Removing trailer battery for winter - Fiberglass RV


Reply
 
Thread Tools Search this Thread Display Modes
 
Old 12-11-2002, 09:44 AM   #1
Senior Member
 
Trailer: No Trailer Yet
Posts: 18,870
Removing trailer battery for winter

Welp, I did it today. Made the final step in anticipation of a long, cold winter.

I removed my trailer battery and brought it home for safe keeping in my garage ... where the battery will not freeze. Also makes it easy for me to keep the battery on a little trickle charger.

Years ago, I made up a little "dummy" battery with a piece of wood and a couple of bolts, topped off with some wing nuts ... so that when I do remove the battery for winter storage ... the positive and negative leads won't touch.

Won't touch?

Yup, because we do all our winter camping with the main trailer house battery removed.

So when we're bouncing down the road to a happy winter campout (over the hills and through the snow) ... and the trailer is hooked to the tow vehicle ... the leads won't touch.

And when we're happily camped somewhere, hooked to electricity, the positive and negative leads won't touch ... although, the converter folks assured me long, long ago that the converter will sense no battery is attached and will not try to charge it, sending current through the leads.

But, better safe than sorry.

A gram of prevention is worth of a kilogram of cure.

If you are storing your trailer for the winter (oh no!) ... and don't plan on charging the battery every so often ... and it freezes for months on end where you live ... I suggest you, too, remove your battery and bring it home for safekeeping.
__________________

__________________
Legacy Posts is offline   Reply With Quote
Old 12-11-2002, 09:57 AM   #2
Senior Member
 
Trailer: No Trailer Yet
Posts: 18,870
Oh yeah

Oh yeah, and if you bring the trailer battery home for the winter ... make sure you place it on a board ... and not on the concrete floor of the garage.

Have no idea why you need to place it on a board ... but that's what I've always heard ... so I do it.
__________________

__________________
Legacy Posts is offline   Reply With Quote
Old 12-11-2002, 12:12 PM   #3
Senior Member
 
Trailer: No Trailer Yet
Posts: 18,870
Quote:
Orginally posted by Charles Watts

* * * * * * Oh yeah, and if you bring the trailer battery home for the winter ... make sure you place it on a board ... and not on the concrete floor of the garage.

Have no idea why you need to place it on a board ... but that's what I've always heard ... so I do it.
Charles,

The reason for not placing the battery on concrete is that the hard rubber case of the battery absorbs moisture and gradually becomes conductive. Oh no! They don't use hard rubber any more, just plastic. :jester

Seriously, that caveat applied back in the good old days, but not anymore. It will not hurt to place the battery on concrete.
__________________
Legacy Posts is offline   Reply With Quote
Old 12-11-2002, 12:24 PM   #4
Senior Member
 
Trailer: No Trailer Yet
Posts: 18,870
See

See, this is why I pay Morgan the big bucks to be my personal electrical engineer.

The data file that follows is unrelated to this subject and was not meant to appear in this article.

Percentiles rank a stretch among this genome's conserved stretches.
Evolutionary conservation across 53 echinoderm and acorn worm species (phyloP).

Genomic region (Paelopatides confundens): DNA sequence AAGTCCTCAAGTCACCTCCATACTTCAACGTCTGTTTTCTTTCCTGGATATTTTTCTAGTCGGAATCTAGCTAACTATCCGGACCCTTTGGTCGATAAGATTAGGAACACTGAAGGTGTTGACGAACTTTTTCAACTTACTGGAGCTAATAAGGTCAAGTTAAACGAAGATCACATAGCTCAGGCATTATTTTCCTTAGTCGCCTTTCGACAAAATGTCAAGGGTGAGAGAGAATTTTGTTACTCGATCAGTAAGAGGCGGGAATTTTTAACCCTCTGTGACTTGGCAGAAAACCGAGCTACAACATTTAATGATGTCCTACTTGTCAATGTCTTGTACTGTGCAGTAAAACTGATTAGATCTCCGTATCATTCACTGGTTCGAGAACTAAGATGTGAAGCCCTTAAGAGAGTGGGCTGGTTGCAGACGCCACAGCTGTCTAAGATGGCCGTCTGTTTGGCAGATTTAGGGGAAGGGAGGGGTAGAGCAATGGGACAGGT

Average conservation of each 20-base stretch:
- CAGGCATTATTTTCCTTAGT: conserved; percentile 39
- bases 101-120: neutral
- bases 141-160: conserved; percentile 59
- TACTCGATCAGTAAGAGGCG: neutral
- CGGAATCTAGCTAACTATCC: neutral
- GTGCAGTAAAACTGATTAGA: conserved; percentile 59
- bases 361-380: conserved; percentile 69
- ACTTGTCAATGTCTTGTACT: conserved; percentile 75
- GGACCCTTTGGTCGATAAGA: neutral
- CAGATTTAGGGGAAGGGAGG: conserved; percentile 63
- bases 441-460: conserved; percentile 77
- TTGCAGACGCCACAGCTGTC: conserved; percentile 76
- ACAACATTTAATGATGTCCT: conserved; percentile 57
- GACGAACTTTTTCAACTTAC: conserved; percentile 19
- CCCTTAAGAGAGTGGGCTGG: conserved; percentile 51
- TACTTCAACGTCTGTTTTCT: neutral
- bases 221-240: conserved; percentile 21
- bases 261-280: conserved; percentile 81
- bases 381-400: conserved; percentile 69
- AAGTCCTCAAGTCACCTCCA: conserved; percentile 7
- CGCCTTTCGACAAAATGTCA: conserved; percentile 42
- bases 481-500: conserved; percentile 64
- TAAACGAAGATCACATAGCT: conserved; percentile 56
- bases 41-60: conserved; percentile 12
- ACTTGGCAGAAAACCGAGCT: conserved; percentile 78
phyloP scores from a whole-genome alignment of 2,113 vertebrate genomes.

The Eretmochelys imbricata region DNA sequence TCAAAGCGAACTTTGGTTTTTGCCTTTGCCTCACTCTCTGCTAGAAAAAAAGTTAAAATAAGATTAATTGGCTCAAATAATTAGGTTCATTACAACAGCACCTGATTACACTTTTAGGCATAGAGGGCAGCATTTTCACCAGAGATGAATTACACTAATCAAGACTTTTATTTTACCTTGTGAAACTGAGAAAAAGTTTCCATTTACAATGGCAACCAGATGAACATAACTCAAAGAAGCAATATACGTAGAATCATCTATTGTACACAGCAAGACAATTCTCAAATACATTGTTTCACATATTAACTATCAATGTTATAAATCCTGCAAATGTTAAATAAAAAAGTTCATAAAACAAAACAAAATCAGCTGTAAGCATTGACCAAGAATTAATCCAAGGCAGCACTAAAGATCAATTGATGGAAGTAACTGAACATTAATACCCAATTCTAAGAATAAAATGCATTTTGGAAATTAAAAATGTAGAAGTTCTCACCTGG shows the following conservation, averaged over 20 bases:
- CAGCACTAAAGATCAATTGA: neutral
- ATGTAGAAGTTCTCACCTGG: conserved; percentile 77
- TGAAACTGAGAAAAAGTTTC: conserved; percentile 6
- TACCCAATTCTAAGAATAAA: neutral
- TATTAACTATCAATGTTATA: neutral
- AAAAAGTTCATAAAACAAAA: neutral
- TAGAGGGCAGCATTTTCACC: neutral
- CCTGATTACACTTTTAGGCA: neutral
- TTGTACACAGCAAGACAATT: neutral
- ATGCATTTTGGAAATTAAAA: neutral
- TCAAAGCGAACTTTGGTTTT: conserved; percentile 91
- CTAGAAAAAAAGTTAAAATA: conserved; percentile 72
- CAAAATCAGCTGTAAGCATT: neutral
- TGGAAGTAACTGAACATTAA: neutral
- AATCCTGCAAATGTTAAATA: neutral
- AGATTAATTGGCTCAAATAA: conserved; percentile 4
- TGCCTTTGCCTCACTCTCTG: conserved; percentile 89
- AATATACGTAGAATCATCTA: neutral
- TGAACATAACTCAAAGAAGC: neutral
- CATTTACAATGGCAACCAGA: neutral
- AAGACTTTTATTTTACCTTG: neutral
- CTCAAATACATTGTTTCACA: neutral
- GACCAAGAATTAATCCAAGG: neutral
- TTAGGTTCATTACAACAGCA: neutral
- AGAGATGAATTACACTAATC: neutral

I have less to worry about that way!:)
__________________
Legacy Posts is offline   Reply With Quote
Old 12-11-2002, 12:35 PM   #5
Senior Member
 
Trailer: No Trailer Yet
Posts: 18,870
Quote:
Orginally posted by Charles Watts

* * * * * * See, this is why I pay Morgan the big bucks to be my personal electrical engineer.

I have less to worry about that way!:)
I live to serve. :angel
__________________
Legacy Posts is offline   Reply With Quote
Old 12-11-2002, 02:38 PM   #6
Senior Member
 
Trailer: No Trailer Yet
Posts: 18,870
battery on concrete???

ground/concrete is still a 'temperature' conductor.:o

But if you've got warm concrete......:wave
__________________
Legacy Posts is offline   Reply With Quote
Old 12-11-2002, 05:08 PM   #7
Senior Member
 
Trailer: No Trailer Yet
Posts: 18,870
Charles

I re-researched.

http://www.inct.net/~autotips/battmyth.htm

has this to say (the Exide site agrees):

Battery Myth #2 Storing a battery on a concrete floor will discharge the battery.

There is not currently a strong reason for avoiding contact of a battery with a concrete floor. The battery's contact with the concrete should not create a problem with the material in today' s batteries. If the battery is not clean, but has a surface layer of acid or grime which is conductive, the battery can be expected to self-discharge more rapidly than if it was clean and dry. Many years ago, the batteries were constructed with a wooden case around a glass jar with the battery in it. Any moisture on the floor could cause the wood to swell and possibly fracture the glass, causing it to leak. Shortly after the introduction of "Hard Rubber" containers, which were somewhat porous and of a less than ideal design, there was a chance of current to be conducted through the container of a high carbon content if the moist concrete floor permitted the current to find an electrical ground. These are two of the older reasons for not storing batteries on a concrete floor. There is no reference to avoiding storage on concrete floors in the Battery Service Manual published by the BCI. Their suggestion is appropriate for the current state of the art batteries built by reputable battery manufacturers. For more information on storage, see the AutoTips Battery Storage Tips page.